Cincinnati will be approximately 417 feet/127.1 m in length, with a width of nearly 103 feet/31.4 m. LCS is a modular, reconfigurable ship designed to host interchangeable mission packages onto the seaframe in support of surface warfare, mine countermeasures, and anti-submarine warfare. The Navy’s LCS class consists of the Freedom variant and the Independence variant, designed and built by two industry teams. The Independence variant team is led by Austal USA and the Freedom variant team is led by Lockheed Martin. Both variants are being purchased under an innovative block-buy acquisition strategy. There are currently 13 LCSs under construction.

Program Executive Office Littoral Combat Ships is responsible for delivering and sustaining littoral mission capabilities to the fleet.

 

The Independence Variant

PRINCIPAL DIMENSIONS
Construction Hull and superstructure – aluminium alloy
Length overall 417 feet/127.1 m
Beam overall 103 feet/31.4 m
Hull draft (maximum) 14.8 feet/4.5 m
PAYLOAD AND CAPACITIES
Complement Core Crew – 40
Mission crew – 36
Berthing 76 in a mix of single, double & quad berthing compartments
Maximum mission load 210 tonnes
Mission Bay Volume 118,403 feet3/11,000 m3
Mission packages Anti-Submarine Warfare (ASW)
Surface Warfare (SUW)
Mine Warfare (MIW)
PROPULSION
Main engines 2 × GE LM2500
2 × MTU 20V 8000
Waterjets 4 × Wartsila steerable
Bow thruster Retractable azimuthing
PERFORMANCE
Speed 40 knots/46 mph/74 km/h
Range 3,500 NM/4,028 miles/6,482 km
Operational limitation Survival in Sea State 8
MISSION/LOGISTICS DECK
Deck area >21,527.8 feet2/2,000 m2
Launch and recovery Twin boom extending crane
Loading Side ramp
Internal elevator to hanger
Launch/Recover Watercraft Sea State 4
FLIGHT DECK AND HANGER
Flight deck dimensions 2 × SH-60 or 1 × CH-53 or multiple Unmanned Aerial Vehicles/Vertical Take-off and Land Tactical Unmanned Air Vehicles (UAVs/VTUAVs)
Hanger Aircraft stowage & maintenance for 2 × SH-60
Launch/Recover Aircraft Sea State 5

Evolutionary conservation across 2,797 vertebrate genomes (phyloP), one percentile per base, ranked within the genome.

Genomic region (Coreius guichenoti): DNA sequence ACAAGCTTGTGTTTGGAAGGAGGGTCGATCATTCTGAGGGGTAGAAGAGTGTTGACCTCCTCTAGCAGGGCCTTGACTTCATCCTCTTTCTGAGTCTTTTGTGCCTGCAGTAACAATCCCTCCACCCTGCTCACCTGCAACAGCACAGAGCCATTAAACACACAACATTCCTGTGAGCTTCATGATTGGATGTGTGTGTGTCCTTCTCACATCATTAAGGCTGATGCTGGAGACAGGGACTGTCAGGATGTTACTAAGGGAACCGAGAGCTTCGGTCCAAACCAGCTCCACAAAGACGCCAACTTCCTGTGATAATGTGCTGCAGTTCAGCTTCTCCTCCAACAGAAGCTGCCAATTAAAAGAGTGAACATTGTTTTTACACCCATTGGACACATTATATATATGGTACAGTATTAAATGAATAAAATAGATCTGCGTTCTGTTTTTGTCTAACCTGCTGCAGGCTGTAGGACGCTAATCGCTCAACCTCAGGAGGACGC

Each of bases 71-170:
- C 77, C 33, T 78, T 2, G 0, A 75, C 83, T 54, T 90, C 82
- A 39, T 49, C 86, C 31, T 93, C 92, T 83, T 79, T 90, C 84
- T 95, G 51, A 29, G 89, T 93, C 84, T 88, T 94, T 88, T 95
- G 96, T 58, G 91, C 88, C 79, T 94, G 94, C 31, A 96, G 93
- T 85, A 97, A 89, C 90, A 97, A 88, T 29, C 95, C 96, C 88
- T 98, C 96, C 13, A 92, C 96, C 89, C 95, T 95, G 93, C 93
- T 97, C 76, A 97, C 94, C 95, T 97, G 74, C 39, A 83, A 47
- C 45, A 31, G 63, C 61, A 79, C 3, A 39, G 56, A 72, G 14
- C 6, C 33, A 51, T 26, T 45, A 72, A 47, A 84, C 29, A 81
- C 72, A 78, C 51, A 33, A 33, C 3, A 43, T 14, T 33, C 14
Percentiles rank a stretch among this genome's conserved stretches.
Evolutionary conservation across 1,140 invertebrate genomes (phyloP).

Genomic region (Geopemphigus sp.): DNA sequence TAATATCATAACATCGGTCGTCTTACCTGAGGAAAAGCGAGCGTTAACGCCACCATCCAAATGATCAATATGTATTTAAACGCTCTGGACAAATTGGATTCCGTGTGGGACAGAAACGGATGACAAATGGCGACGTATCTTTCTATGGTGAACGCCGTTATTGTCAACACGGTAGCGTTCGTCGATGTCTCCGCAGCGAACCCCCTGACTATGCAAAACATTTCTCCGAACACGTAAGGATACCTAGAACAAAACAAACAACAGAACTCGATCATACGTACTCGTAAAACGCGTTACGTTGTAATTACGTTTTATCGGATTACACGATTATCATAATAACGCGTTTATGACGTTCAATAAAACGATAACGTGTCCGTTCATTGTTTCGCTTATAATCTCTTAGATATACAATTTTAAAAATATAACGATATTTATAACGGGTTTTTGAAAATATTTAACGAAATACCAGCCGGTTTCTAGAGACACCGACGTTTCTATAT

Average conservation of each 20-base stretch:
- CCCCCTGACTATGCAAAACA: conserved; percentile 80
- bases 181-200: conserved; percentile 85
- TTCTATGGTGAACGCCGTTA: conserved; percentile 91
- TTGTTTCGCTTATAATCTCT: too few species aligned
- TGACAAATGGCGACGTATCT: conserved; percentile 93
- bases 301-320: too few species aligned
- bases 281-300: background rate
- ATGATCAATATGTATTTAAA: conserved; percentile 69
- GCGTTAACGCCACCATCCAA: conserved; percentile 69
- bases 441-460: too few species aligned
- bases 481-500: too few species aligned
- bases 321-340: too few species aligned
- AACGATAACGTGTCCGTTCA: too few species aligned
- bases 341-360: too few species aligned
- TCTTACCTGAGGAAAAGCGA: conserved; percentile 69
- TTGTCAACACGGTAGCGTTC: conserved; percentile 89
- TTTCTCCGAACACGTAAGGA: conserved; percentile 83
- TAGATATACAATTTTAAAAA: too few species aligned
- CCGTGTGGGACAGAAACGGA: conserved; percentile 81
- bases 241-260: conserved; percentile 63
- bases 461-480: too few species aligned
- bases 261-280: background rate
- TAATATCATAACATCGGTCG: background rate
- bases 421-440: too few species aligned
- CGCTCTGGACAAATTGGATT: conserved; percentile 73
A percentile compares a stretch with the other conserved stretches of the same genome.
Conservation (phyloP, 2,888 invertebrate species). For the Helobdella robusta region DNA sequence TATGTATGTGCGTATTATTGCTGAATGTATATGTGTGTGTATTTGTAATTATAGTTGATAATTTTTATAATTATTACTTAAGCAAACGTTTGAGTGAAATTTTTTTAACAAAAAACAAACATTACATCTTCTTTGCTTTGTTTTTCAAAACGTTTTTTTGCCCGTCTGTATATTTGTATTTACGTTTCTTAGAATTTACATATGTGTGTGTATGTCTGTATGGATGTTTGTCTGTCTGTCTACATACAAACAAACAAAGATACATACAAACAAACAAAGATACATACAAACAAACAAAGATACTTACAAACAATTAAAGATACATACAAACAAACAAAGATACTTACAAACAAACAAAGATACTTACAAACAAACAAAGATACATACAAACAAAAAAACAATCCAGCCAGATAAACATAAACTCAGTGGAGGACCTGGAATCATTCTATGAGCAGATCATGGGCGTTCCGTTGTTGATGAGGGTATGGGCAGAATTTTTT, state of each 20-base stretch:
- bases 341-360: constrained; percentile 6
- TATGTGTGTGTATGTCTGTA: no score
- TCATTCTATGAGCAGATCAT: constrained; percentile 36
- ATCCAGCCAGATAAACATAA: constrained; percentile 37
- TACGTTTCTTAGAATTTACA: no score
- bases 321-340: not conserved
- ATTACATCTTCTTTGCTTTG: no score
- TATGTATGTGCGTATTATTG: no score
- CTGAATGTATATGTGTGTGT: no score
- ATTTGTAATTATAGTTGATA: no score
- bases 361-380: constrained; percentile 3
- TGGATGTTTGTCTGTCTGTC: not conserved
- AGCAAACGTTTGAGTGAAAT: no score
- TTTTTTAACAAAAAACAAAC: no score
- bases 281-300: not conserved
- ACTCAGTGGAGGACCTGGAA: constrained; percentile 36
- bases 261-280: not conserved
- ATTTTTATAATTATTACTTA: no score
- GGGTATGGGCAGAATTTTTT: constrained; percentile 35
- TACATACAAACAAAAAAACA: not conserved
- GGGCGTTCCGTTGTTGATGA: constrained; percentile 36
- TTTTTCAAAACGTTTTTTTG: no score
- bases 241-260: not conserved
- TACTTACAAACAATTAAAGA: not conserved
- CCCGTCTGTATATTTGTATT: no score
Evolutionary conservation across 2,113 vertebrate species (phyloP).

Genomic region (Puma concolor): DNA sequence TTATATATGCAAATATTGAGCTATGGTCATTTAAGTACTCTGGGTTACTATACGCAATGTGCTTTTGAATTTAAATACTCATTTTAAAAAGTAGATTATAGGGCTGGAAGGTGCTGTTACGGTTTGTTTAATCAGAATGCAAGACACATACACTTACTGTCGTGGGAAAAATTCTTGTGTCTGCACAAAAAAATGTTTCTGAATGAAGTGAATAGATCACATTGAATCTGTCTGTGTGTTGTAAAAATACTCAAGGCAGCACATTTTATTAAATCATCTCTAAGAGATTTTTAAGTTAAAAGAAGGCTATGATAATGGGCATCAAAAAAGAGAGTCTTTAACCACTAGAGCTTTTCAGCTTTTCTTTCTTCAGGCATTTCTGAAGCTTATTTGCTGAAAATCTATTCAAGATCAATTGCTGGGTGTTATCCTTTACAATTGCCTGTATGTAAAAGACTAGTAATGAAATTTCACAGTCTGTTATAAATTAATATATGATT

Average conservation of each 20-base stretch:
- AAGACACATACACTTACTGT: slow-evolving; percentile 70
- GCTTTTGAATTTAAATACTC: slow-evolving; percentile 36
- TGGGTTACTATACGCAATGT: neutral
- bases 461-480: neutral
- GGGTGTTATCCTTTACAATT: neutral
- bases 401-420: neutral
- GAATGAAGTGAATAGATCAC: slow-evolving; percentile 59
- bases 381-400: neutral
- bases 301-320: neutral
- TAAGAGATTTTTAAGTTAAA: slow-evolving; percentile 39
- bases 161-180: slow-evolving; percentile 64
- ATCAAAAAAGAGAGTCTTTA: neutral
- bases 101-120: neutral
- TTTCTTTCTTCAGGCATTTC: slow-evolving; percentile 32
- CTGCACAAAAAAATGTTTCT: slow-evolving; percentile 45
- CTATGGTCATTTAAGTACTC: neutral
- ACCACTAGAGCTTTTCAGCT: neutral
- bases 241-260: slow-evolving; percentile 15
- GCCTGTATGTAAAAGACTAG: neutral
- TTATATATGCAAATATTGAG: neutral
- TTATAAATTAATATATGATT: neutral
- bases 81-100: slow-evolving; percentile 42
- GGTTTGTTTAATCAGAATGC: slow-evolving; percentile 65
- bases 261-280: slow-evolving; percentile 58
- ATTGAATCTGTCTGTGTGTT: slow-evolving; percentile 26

WEAPONS AND SENSORS
Standard 1 × 57-mm gun
4 × 12.7-mm/.50 caliber guns
1 × Surface-to-Air Missile (SAM) launcher
3 × weapons modules

 

Independence-class

Ship Laid down Launched Commissioned Homeport
USS Independence (LCS-2) 01-19-2006 04-26-2008 01-16-2010 San Diego, California
USS Coronado (LCS-4) 12-17-2009 01-14-2012 04-05-2014 San Diego, California
USS Jackson (LCS-6) 08-01-2011 12-14-2013 12-05-2015 San Diego, California
USS Montgomery (LCS-8) 06-25-2013 08-06-2014 09-10-2016 San Diego, California
USS Gabrielle Giffords (LCS-10) 04-16-2014 02-25-2015
USS Omaha (LCS-12) 02-18-2015 11-20-2015
USS Manchester (LCS-14) 06-29-2015 05-12-2016
USS Tulsa (LCS-16) 01-11-2016
USS Charleston (LCS-18) 06-28-2016
USS Cincinnati (LCS-20) 04-10-2017
USS Kansas City (LCS-22)
USS Oakland (LCS-24)

 

5-kW laser

A Stryker combat vehicle equipped with a 5-kW laser and an array of sensors spent several minutes scanning the horizon for a wayward «enemy» drone.

This Mobile High-Energy Laser-equipped Stryker was evaluated, April 12, during the 2017 Maneuver Fires Integrated Experiment at Fort Sill, Oklahoma. The MEHEL can shoot a drone out of the sky using a 5-kW laser (Photo Credit: C. Todd Lopez)
This Mobile High-Energy Laser-equipped Stryker was evaluated, April 12, during the 2017 Maneuver Fires Integrated Experiment at Fort Sill, Oklahoma. The MEHEL can shoot a drone out of the sky using a 5-kW laser (Photo Credit: C. Todd Lopez)

On a television screen in a nearby tent off Thompson Hill – a range used during the 10-day Maneuver Fires Integrated Experiment here – observers watched the black and white output of those sensors on two flat-screen televisions, April 12. A crosshair was centered on the screen. When what appeared to be a drone entered the frame, the crosshairs locked on to it and followed it.

After a few attempts to destroy the drone with the laser, the drone fell from the sky, crashing to the ground. Not a bullet was fired, and no sounds were made by the system that accomplished the kill – an experimental project called the Mobile High-Energy Laser, or MEHEL.

The MEHEL is just one system the Army is looking at to deal with the growth of inexpensive off-the-shelf unmanned aerial systems that are being seen in places like Iraq and Afghanistan.

 

2017 MFIX EXPERIMENTS

Lieutenant Colonel Jeff Erts, who serves as the chief of experimentation and wargaming with the Fires Battle Lab at the Fires Center of Excellence here, said the MEHEL was just one of three drone-killing systems under evaluation at the 2017 MFIX, which ran April 3-13.

Also included, he said, was a system called the Anti-UAV Defense System and another branded «Hunter/Killer». There were also command and control systems that provide a common air picture down to platoon and company level, radar systems that can conduct counter-artillery missions, but can also look into the sky, and an unmanned aerial system that can haul supplies to Soldiers on the front lines of combat.